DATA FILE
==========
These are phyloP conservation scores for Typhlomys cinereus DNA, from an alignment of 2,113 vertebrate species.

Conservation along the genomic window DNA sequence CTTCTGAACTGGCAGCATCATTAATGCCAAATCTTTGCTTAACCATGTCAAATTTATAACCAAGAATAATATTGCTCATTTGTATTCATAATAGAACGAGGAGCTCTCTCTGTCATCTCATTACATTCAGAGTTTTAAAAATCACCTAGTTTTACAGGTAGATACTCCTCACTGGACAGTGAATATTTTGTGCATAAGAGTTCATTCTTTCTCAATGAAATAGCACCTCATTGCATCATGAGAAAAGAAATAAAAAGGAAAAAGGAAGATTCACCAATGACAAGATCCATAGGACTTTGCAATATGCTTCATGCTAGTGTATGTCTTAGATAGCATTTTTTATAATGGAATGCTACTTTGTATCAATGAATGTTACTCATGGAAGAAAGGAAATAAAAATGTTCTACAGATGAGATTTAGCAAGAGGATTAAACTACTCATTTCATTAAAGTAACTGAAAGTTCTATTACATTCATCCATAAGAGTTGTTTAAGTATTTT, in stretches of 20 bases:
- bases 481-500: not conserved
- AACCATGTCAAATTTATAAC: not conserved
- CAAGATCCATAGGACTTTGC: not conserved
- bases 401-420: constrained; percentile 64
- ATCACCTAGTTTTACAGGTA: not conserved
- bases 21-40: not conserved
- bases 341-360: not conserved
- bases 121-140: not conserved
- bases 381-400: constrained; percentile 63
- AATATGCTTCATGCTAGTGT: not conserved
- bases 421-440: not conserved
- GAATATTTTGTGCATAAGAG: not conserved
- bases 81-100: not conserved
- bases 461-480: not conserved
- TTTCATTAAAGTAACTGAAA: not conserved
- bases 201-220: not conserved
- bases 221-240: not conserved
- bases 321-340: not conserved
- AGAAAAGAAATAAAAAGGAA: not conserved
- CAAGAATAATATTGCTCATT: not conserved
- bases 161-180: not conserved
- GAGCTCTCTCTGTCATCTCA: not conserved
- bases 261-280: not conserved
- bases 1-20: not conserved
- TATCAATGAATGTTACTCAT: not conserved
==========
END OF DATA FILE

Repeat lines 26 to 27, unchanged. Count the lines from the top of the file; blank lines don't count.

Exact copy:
- bases 1-20: not conserved
- TATCAATGAATGTTACTCAT: not conserved